Heads up, everybody: Chrome will start doing stuff to your permanently open tabs. Chrome version 110 is rolling out now, and on Windows, macOS, and Linux, the release comes with the new “Memory Saver” feature that will be automatically enabled. We first wrote about this when it hit the Chrome nightly build “Canary Channel” in December, but now the feature is rolling out to everyone.
Chrome has a reputation for gobbling up RAM, and Google seems to think the best way to combat that is to automatically shut down your tabs when they are “inactive.” Google’s explanation of the feature says, “When a tab is discarded, its title and favicon still appear in the tab strip but the page itself is gone, exactly as if the tab had been closed normally. If the user revisits that tab, the page will be reloaded automatically.” Google says this technique will reduce Chrome’s memory usage by “up to 40 percent,” which sounds great, as long as it doesn’t break anything or cause users to lose the state of their page.
As a support page outlines, Google has some use cases excluded from this feature:
Some settings and activities on your computer may prevent tab deactivation.
- Active audio or video (playback or calls)
- Screen share
- Page notifications
- Active downloads
- Partially filled forms
- Connected devices (USB or Bluetooth)
You can take a peek at how all this works by typing “chrome://discards” into the address bar, which will bring up the developer UI to control the new tab discard feature. The “discards” tab will show you the state of all your tabs, and the right “actions” column contains an “urgent discard” link, allowing you to manually discard any tab for testing purposes. After blowing up some of your favorite sites to see how they react, I highly recommend checking out the “Graph” tab here (there’s a gif in the above gallery), which is an association graph of processes and tabs that animates and moves around while you use Chrome.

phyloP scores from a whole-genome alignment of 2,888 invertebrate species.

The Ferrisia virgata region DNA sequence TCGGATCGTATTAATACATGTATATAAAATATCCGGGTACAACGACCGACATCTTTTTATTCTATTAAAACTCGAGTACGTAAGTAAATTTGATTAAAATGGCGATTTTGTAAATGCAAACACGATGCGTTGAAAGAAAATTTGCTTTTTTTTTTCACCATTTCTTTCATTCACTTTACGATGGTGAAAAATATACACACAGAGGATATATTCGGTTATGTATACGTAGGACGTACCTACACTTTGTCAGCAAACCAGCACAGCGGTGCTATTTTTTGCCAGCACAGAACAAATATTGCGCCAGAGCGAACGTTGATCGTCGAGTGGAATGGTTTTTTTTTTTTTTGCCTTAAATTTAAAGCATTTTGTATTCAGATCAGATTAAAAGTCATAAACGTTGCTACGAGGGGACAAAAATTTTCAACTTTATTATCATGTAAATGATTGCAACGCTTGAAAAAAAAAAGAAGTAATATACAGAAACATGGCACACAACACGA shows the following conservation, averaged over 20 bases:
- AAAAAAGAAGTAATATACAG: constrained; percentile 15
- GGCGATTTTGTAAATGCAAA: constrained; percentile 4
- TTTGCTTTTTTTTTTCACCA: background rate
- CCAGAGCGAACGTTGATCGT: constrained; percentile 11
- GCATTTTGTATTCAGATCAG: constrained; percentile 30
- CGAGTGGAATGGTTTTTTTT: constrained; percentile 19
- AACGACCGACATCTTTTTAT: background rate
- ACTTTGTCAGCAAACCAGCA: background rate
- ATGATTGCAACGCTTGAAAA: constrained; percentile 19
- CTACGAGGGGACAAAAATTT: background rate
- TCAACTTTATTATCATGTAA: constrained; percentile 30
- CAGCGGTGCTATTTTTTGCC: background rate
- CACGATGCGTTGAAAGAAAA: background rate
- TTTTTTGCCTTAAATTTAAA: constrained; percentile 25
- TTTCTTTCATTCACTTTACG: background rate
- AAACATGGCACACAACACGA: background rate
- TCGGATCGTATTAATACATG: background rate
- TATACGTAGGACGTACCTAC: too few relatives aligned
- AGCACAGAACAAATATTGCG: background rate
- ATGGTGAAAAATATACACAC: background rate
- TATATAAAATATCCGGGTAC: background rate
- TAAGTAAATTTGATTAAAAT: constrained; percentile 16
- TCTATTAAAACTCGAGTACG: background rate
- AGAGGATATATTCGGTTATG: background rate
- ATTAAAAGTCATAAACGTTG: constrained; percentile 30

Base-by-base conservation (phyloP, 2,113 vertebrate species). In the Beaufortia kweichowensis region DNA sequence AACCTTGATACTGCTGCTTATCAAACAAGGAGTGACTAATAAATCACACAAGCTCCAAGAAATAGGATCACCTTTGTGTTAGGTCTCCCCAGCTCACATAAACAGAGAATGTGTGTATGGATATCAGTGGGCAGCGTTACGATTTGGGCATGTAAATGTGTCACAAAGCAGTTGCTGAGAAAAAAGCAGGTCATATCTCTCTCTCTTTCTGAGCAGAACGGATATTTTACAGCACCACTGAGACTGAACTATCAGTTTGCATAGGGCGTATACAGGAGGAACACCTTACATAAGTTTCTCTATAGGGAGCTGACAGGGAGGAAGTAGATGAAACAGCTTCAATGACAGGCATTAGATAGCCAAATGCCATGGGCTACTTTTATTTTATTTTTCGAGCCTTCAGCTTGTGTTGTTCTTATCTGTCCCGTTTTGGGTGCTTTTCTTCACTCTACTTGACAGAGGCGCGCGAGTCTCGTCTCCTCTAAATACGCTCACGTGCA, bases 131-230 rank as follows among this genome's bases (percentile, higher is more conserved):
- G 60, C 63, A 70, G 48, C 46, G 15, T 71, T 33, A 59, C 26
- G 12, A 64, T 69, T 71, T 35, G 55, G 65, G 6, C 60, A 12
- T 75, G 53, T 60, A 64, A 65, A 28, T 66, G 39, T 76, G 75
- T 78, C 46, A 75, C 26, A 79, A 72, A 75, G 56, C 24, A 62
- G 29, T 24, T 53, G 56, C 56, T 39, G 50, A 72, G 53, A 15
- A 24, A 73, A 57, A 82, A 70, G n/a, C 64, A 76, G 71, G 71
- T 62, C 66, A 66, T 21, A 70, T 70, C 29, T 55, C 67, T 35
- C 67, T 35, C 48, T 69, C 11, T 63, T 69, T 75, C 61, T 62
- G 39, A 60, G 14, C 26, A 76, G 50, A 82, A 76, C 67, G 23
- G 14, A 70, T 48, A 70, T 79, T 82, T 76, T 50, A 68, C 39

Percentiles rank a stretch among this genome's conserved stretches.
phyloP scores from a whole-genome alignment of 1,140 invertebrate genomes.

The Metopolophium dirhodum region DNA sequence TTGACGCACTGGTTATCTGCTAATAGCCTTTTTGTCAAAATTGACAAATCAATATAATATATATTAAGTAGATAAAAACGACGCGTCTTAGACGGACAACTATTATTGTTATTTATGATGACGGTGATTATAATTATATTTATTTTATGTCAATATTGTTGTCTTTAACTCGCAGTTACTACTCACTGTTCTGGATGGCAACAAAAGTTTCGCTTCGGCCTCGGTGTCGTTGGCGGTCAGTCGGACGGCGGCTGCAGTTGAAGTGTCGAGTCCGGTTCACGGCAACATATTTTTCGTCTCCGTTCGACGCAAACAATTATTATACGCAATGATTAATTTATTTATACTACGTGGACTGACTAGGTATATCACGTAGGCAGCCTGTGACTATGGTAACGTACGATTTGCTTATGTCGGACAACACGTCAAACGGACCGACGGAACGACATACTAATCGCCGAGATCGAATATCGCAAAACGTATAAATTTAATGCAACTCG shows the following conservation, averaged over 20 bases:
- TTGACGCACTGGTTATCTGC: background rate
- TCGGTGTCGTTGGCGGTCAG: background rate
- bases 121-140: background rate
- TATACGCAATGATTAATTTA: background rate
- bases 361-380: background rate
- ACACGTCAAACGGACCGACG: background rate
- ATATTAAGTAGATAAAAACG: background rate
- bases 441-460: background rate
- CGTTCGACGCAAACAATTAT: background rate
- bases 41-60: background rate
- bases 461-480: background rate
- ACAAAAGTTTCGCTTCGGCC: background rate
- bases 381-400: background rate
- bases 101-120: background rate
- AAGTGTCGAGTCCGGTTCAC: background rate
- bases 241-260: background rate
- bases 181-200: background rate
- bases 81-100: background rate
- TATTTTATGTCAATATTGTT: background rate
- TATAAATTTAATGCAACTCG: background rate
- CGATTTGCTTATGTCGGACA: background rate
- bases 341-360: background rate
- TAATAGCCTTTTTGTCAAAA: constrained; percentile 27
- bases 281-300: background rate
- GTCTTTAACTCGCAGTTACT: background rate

You can try to divine Chrome’s tab discard behavior from this page. Visible foreground tabs cannot be discarded, even manually—you have to click over to some other tab, put a window in front of Chrome, or minimize Chrome to discard a tab. Presumably, that’s how the automatic discard feature works, too. Pages that have a serious unsaved state could be a real problem: If you dump a bunch of text into WordPress and try to close the tab with the normal close button, instead of closing, you’ll get a pop-up about unsaved changes, asking if you want to leave the site and potentially saving you from losing a bunch of work. If you use Chrome’s new tab discard feature, Chrome will trash your unsaved text like it was nothing. Some sites like Gmail deal with this well by following Google’s recommendations and auto-saving your draft text when the tab is sent to the background.
How to turn it off
The good news is that you can control all this. The consumer controls for Memory Saver live at ‘chrome://settings/performance,’ or, for the UI-inclined, hit the menu, then “More tools,” then “Performance.” You can turn off the feature entirely or add sites to a list called “always keep these sites active.” Google has detailed instructions for how the exclusion parsing works on the support page, but it supports everything you would expect, like subdirectories, wildcards, and specific subdomains. Personally, I need to add the Ars Technica WordPress instance because possibly losing unsaved article text is every writer’s nightmare.
Besides the memory-saving feature, this version of Chrome is also coming with an “Energy Saver” mode for laptops, where if you’re low on battery, it will throttle tab power usage by lowering video and scrolling frame rates. Controls for that feature will be in the same “performance” tab.